For Kody McKinley, the end of the journey didn’t exactly turn out the way he thought, but he’s going to continue what he loves – play football.
The McGavock quarterback had to give up his dream of playing major college football, but set his sights on West Tennessee, where he will play for NAIA Bethel University.
“I can’t tell you all the schools I heard from during my junior year,” McKinley, who was one of the leading quarterbacks in Nashville last fall when he passed for more than 1,800 yards (for the second straight year) and threw for 21 touchdowns and led the 8-3 Raiders to the Class 6A playoffs.
“I heard from almost all the SEC schools, Western Kentucky, MTSU, Furman, Southern Illinois, then my senior year, I didn’t hear back from hardly any of them,” McKinley said.
It is a situation many promising high school seniors encounter – extreme interest by colleges early, then as schools start to land players, they back off of others.
“It was like the schools all got the big names they were after, and I was really to give up,” McKinley said. “It looked like I was just going to have to go to work, because paying to go to college was too much of a financial obstacle for my parents. Lots of schools offered me a chance as a preferred walk-on, but that still meant I had to pay my way, and things were looking too difficult for me at that point.
“Then Bethel called two weeks ago, and offered me a scholarship, a full ride, it just came out of the blue. It’s great because they have several guys on their team from Nashville, Keith Perry [from Hillsboro] among them, guys who I know. I think I will have a chance to play if I come in and work hard.”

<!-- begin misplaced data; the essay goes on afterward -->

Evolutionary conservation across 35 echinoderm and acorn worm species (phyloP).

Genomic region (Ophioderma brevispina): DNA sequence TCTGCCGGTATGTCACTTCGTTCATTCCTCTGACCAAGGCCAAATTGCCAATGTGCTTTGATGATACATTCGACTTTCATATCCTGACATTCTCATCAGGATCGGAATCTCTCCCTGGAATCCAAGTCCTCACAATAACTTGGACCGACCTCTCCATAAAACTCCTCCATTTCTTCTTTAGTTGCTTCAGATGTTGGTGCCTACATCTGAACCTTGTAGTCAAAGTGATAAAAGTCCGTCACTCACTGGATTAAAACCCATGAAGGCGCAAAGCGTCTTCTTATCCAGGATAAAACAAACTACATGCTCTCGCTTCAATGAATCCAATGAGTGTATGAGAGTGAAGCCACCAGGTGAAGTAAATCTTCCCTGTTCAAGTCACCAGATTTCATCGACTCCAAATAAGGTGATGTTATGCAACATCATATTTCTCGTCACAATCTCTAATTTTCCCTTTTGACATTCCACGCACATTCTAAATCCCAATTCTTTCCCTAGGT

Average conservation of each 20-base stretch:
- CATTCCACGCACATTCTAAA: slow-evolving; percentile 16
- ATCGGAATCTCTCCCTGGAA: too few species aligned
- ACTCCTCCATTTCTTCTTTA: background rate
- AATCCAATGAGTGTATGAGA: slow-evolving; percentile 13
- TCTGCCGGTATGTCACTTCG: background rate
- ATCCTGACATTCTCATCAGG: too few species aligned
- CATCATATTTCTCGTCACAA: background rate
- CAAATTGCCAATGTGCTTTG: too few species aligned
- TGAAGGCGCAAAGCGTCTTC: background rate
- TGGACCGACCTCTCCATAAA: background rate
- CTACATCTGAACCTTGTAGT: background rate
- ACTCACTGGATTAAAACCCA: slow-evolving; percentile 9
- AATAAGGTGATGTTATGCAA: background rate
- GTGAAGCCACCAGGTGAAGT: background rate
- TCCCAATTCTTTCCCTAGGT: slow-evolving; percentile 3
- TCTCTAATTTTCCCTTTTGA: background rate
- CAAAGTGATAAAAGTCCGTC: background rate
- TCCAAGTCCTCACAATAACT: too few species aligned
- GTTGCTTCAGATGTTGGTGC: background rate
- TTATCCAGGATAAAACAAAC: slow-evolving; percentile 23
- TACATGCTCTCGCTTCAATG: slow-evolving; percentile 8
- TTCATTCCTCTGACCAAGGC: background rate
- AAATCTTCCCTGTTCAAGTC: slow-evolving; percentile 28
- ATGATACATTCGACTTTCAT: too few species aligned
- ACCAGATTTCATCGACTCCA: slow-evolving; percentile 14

“It [recruiting] is an inexact science,” McGavock coach Jay Gore said. “Sometimes schools show a great deal of interest in someone, then the guy they really want commits to them and that leaves out the other guy. And connections help.
“Sometimes, schools have an overload at one position like quarterback. And things like grades go into it, but that wasn’t an issue with Kody, because he makes good grades. Austin Peay wanted him to walk on and I firmly believe he could have played there. Kody’s got two things you need ,size and good feet. He went to a quarterback tryouts camp at Tusculum, and I felt like he performed the best of the five quarterbacks.”
• Metro Hall of Fame inducts eight: The Metro Nashville Public Schools will induct eight people into its Sports Hall of Fame class at a luncheon Tuesday at LP Field.
They include: Bob Dudley Smith, a former West High (1948) and Vanderbilt basketball star, Walter Overton, a former Pearl High (1970) and Vanderbilt football star, basketball stars Carolyn Aldridge of Glencliff (1992), Brenda Moon Davis of Goodlettsville (1965), and football stars Brian Ransom of North High (1979), Shelton Quarles of Whites Creek (1990), Jonathan Quinn of McGavock (1993) and the late Doug Hall of Hume-Fogg (1943), later an esteemed track coach at Hillwood.
• Moss-Oliver awards presented Wednesday: The finalists for the annual Moss-Oliver awards have been announced.
They include: Jacob Turner, Lipscomb; Jordan Kendrick, M.L.King, and Blake Mitchell, Ezell-Harding (boys), along with Andrea Kinzer, Whites Creek; Dominique Hannah, Overton and Erika Cook, Hunters Lane (girls).
The winners will be announced following an 11:30 a.m. luncheon Wednesday at Swett’s Restaurant.
• MBA upends defending lacrosse champ: MBA knocked off two-time defending state lacrosse champ McCallie 11-8 over the weekend in Chattanooga.
Clay Adams (four goals) MBA (8-2, 5-0) with help from Ben Charpentier and Connor Pagnani (three goals each).
MBA next hosts the Brentwood Lacrosse Club Tuesday.
The school also will host the annual Doug Hall Relays Saturday, with 20 boys and 20 girls teams in the field.